Beacon by Michael Joseph Garza


why kill a moth
enamored with proton
when the incantatory and iridescent
are what he’s after

not the cuffs of your sweaters
not the corner of any closet
(have you seen how light out
from under the doors makes the cleanest slit?)

silver of their wings
comes off on your hands
so you’re not stained with blood, but flight
wander is a film like any other
is a shadow placed along the skin

if he could he might eat light
the way sky takes time to digest firework
the way flesh pants for the vitamin of sun

futures clench like driftwood
and bloom like it when immolated
vigor or ache, either are flammable,
swallowed up in brilliant

it’s too mathless, this billow concentrate, opulent quell

that whimper so acute it can’t even be backlit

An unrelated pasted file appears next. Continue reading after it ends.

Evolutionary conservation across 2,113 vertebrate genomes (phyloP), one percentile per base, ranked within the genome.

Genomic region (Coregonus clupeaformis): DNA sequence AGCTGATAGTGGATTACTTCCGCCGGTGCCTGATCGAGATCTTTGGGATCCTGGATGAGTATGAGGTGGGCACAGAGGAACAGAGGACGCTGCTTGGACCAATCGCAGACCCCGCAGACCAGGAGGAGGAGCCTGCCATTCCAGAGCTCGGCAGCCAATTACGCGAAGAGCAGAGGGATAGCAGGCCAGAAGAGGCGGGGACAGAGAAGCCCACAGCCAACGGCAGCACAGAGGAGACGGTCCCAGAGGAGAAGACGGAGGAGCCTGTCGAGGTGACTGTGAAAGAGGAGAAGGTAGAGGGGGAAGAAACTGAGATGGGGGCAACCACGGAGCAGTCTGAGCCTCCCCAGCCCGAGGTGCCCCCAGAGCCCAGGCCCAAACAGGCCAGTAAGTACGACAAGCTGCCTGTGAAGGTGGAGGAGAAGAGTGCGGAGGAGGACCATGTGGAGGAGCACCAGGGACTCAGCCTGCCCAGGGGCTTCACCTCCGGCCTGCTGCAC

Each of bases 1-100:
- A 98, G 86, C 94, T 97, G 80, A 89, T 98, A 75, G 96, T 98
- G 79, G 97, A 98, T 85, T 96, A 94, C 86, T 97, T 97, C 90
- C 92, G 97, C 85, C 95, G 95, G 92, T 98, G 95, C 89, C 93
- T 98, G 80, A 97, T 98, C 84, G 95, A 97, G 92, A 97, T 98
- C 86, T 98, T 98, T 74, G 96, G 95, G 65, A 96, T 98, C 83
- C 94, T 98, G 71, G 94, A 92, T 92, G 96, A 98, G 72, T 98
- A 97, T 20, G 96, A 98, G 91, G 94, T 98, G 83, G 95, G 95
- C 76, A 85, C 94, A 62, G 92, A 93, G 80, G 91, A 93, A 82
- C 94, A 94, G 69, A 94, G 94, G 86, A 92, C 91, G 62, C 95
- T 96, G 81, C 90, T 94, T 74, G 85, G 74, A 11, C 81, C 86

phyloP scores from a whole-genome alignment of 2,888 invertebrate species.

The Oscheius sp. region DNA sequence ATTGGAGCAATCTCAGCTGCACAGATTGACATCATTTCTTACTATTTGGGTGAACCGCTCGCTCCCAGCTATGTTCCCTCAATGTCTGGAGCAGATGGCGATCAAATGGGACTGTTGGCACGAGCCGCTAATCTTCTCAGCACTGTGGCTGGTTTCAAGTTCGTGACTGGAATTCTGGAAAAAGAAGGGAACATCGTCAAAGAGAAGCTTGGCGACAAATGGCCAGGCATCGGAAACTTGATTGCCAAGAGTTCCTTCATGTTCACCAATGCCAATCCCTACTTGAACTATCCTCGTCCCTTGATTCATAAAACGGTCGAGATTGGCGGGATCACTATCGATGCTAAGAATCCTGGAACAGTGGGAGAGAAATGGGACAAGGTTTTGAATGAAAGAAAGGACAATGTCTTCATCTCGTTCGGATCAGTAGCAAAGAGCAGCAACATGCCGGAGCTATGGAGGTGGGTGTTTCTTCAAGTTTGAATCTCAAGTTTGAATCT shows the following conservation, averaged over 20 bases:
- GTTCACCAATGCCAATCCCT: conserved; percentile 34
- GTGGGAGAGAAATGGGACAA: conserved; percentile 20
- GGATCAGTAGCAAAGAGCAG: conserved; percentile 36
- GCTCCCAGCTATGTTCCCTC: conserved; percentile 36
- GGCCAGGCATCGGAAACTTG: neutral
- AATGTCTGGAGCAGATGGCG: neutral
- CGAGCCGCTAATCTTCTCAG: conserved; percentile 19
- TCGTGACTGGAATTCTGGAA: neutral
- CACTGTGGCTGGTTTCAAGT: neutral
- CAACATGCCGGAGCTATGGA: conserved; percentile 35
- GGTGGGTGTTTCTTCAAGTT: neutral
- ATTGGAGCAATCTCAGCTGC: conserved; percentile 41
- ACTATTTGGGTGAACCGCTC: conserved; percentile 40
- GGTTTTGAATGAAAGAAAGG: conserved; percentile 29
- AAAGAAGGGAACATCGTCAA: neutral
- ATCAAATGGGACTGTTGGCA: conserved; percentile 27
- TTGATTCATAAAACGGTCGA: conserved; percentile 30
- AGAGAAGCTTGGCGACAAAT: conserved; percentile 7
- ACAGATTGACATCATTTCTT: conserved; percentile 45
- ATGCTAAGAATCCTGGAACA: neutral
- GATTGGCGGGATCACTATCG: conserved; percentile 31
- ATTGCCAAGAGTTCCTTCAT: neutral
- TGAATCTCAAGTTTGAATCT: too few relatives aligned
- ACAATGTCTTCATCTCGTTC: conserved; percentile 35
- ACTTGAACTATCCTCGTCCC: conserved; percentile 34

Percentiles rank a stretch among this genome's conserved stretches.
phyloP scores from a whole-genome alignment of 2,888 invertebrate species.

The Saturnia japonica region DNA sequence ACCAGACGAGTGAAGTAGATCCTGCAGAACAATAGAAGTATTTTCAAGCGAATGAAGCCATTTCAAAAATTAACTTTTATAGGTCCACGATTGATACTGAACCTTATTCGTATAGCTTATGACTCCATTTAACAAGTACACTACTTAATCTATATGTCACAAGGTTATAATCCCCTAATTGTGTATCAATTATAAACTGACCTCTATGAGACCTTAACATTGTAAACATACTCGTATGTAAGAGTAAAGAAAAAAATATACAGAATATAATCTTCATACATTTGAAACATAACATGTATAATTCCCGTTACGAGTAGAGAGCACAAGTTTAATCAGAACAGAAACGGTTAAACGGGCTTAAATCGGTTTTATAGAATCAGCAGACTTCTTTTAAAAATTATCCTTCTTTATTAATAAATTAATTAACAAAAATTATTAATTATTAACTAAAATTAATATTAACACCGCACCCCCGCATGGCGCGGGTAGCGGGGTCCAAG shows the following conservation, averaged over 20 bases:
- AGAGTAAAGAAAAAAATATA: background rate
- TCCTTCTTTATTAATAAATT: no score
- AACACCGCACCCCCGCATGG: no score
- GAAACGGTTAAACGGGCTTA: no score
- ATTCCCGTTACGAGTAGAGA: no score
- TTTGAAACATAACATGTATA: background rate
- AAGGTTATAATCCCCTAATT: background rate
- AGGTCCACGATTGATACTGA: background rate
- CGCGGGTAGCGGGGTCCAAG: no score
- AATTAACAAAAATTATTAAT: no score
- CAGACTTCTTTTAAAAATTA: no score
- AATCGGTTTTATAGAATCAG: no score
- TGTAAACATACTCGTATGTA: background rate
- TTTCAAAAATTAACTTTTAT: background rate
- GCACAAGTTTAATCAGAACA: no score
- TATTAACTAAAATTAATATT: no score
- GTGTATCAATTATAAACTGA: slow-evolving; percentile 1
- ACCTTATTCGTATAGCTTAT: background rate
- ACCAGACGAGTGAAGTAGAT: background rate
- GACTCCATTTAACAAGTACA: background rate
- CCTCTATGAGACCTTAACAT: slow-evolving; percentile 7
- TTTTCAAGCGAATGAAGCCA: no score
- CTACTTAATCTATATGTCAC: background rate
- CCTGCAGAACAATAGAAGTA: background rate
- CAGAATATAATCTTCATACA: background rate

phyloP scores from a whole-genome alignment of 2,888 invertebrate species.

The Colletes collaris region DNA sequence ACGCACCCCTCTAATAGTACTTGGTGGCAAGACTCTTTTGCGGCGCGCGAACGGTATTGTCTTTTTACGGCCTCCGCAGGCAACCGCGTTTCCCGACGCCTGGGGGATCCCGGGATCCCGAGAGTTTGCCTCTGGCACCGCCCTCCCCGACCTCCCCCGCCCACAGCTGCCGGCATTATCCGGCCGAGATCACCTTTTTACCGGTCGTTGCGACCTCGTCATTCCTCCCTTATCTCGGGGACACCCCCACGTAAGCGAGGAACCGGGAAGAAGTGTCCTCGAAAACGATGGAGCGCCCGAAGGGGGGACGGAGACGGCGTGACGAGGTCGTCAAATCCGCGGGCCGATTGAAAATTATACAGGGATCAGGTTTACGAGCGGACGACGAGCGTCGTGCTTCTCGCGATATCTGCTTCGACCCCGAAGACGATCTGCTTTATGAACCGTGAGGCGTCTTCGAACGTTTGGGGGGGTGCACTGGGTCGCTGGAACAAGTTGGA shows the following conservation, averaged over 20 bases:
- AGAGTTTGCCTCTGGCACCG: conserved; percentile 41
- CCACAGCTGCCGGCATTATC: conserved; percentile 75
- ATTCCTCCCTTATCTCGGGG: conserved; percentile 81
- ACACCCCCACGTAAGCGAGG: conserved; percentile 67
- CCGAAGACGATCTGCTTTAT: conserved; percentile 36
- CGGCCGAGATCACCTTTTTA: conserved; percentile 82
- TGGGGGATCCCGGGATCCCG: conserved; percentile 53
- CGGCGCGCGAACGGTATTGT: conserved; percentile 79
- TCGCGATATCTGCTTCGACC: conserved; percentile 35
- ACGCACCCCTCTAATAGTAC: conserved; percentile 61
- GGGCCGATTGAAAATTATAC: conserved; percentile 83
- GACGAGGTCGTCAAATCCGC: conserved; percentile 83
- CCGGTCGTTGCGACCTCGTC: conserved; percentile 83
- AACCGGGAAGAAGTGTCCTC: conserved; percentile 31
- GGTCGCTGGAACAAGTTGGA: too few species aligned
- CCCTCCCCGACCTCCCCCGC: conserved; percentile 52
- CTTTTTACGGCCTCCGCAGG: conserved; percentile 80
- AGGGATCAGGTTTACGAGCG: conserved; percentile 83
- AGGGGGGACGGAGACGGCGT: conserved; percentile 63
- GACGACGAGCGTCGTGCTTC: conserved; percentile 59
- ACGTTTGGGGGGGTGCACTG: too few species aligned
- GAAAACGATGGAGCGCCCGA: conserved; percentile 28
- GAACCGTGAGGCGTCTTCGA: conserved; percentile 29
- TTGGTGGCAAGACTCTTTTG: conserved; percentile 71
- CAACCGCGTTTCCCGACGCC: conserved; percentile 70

flailing because his wings and speck of heart
don’t agree, toward the threshold of metaphor

thirsty because that exoskeleton is too porous,
symbolism’s well dries up

one entire illumine has to be enough


MICHAEL JOSEPH GARZA is a poet and activist from Cicero, Illinois, currently residing in Chicago’s Hermosa neighborhood while writing and co-editing for The Coup. You can find him in every café in Chicago reading Wiman and Ciardi while finishing a Communications degree through Grand Canyon University.